I've been having trouble with the following:

Assume that a, b are ordinals with 1< min(a, b) and omega <= max(a, b). Then |a^b| =max(a, b).

Anything would help, thanks.

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- Mar 12th 2010, 01:58 PMculturalreferenceInfinite ordinal exponentiation doesn't raise cardinality
I've been having trouble with the following:

Assume that a, b are ordinals with 1< min(a, b) and omega <= max(a, b). Then |a^b| =max(a, b).

Anything would help, thanks. - Mar 12th 2010, 05:37 PMwgunther
- Mar 13th 2010, 09:02 AMculturalreference
your counter example is not true if b = anything greater than or equal to omega, like it has to be, by the hypothesis.

The hypothesis says that one or both of the ordinals is greater than or equal to omega, and if one is not greater than omega then it can't be less than two.

thanks. - Mar 13th 2010, 09:15 AMwgunther
$\displaystyle 2^\kappa=|\wp(\kappa)|>\kappa$ for all kappa, even omega. 2^omega has cardinality continuum which can be very large, def larger than omega. The thing that is similar to what you are saying has extra hypothesizes about cofinality. So I'm still not sure what your question means.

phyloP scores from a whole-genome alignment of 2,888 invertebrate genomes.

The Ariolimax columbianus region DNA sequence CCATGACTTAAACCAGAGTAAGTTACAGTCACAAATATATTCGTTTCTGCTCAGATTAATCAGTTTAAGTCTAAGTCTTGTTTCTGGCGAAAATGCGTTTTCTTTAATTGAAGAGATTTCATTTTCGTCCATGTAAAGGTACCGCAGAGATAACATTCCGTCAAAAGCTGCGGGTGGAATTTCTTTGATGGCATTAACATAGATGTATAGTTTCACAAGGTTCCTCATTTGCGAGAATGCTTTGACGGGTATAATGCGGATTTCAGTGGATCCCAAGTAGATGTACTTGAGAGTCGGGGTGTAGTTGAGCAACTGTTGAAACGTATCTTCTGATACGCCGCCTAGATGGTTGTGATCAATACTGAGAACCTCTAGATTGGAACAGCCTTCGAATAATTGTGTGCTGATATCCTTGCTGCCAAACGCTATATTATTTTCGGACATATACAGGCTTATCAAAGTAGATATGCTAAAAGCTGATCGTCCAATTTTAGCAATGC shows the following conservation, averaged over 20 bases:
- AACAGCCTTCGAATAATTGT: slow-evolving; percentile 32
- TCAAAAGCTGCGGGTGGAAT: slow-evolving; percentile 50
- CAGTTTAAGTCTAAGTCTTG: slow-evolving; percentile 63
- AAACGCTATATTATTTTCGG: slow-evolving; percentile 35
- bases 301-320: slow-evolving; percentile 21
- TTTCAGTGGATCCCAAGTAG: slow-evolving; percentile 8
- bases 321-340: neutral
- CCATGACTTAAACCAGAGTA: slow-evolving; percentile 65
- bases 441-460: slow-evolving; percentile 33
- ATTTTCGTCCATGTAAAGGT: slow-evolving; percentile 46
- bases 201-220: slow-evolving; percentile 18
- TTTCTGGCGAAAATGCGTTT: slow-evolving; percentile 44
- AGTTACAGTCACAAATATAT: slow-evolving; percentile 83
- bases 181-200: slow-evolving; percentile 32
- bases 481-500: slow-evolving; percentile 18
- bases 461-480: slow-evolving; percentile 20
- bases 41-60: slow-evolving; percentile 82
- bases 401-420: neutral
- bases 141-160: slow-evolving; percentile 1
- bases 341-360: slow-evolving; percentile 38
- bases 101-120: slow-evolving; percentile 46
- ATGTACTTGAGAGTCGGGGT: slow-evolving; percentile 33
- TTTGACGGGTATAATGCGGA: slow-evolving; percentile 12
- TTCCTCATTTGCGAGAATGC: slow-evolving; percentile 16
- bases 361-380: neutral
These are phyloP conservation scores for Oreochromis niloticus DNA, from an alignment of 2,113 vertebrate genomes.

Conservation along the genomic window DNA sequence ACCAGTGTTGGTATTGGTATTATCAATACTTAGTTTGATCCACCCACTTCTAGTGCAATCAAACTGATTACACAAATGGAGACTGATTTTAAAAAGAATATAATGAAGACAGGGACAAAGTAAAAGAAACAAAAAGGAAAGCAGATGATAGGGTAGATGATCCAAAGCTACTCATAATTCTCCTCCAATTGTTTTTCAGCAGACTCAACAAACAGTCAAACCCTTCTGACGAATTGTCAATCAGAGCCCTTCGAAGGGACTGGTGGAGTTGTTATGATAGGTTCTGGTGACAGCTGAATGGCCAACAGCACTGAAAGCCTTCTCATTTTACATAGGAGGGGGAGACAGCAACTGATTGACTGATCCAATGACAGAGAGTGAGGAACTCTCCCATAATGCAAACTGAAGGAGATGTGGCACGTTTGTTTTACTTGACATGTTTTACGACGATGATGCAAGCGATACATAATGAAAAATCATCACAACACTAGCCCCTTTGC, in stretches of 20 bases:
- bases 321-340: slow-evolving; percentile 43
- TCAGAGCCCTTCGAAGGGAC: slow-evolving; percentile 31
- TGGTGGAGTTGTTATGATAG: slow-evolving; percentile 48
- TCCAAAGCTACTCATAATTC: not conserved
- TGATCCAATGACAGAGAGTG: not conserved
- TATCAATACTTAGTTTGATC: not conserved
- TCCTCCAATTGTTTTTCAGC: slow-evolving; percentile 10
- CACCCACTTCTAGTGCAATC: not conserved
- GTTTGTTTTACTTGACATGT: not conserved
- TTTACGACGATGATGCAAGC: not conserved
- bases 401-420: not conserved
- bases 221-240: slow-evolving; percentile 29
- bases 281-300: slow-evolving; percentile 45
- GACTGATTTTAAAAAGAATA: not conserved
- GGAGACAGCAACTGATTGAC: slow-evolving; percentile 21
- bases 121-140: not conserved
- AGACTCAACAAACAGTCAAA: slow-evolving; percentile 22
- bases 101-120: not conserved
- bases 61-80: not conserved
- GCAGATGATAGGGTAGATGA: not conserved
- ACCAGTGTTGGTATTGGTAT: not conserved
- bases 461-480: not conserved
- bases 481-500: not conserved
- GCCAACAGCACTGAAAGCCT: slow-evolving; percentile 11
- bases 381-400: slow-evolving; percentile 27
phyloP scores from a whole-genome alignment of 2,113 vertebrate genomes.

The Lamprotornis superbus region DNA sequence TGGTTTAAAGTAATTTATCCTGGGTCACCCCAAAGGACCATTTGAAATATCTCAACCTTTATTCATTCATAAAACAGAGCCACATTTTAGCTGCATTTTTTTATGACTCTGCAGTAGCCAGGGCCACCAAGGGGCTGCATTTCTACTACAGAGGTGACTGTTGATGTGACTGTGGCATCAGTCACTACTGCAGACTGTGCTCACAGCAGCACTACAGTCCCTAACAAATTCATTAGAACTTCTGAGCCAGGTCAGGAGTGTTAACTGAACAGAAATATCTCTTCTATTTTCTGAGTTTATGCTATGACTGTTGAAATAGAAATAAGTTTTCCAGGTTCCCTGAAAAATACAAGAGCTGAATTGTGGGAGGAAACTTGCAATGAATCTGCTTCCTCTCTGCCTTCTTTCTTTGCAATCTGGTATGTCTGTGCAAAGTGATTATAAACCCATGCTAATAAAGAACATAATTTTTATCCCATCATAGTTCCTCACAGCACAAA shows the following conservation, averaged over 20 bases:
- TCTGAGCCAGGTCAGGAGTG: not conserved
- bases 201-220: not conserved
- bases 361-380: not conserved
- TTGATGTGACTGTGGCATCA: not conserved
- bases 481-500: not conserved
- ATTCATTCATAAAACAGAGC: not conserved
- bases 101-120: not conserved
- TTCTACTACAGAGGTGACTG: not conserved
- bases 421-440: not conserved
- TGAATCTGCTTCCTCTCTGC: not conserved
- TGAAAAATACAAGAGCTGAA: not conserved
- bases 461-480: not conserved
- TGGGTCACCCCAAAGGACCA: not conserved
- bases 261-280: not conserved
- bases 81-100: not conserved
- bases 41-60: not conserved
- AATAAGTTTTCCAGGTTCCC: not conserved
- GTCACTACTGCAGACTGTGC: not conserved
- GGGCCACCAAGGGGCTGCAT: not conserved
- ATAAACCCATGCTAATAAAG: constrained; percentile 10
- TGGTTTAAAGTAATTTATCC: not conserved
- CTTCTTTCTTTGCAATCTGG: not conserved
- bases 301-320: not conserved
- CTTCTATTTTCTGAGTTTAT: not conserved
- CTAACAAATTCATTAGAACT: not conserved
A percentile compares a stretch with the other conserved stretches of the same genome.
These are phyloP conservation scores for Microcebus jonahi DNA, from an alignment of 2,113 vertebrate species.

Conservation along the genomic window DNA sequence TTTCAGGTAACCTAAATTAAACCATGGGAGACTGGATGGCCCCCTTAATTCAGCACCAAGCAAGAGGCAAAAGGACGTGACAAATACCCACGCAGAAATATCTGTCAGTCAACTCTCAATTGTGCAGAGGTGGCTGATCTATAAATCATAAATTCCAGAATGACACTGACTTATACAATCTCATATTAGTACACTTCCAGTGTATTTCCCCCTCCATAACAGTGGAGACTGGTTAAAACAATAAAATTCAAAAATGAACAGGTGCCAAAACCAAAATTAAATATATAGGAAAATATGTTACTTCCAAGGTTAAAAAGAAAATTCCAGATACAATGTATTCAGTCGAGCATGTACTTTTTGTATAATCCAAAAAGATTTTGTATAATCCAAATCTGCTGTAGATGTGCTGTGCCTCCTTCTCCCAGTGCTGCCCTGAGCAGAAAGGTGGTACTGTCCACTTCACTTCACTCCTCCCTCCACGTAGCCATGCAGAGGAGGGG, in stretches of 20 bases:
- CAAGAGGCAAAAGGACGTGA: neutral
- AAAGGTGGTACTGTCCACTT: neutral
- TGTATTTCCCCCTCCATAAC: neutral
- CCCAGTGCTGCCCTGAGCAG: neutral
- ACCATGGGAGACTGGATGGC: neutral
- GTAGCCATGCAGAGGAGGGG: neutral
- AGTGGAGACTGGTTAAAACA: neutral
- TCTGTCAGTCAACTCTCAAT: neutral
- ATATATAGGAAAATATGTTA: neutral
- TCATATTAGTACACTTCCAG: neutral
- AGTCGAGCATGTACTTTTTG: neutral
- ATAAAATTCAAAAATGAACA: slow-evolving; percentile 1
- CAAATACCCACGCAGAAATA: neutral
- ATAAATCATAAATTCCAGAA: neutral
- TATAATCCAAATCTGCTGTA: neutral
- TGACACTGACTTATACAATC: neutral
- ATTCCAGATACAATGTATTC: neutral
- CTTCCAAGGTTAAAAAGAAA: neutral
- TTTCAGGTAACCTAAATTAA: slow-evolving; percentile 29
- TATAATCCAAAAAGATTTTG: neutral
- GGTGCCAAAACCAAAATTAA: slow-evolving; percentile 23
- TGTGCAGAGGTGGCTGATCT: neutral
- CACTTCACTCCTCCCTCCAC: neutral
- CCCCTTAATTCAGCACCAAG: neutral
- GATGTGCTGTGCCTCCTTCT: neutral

- Mar 13th 2010, 09:45 AMclic-clac
@wgunther: $\displaystyle 2^\omega=\omega$ ;) this is ordinal exponentiation, not cardinal exponentiation.

@culturalreference: Have you tried by ordinal induction? - Mar 13th 2010, 09:56 AMwgunther
- Mar 13th 2010, 10:10 AMculturalreference
clic-clac: thanks for the hint, but i'm struggling with what the mapping would go to. In other words,

so i show by induction that a^n = a (for a > omega), for n < b < omega. Then i feel like the next step has to be to show a map from U a^n ---> something, but i feel like this map can't just be to omega. does it have to be to omega x omega, or a x omega, or...?

Thanks, and sorry if this is muddled.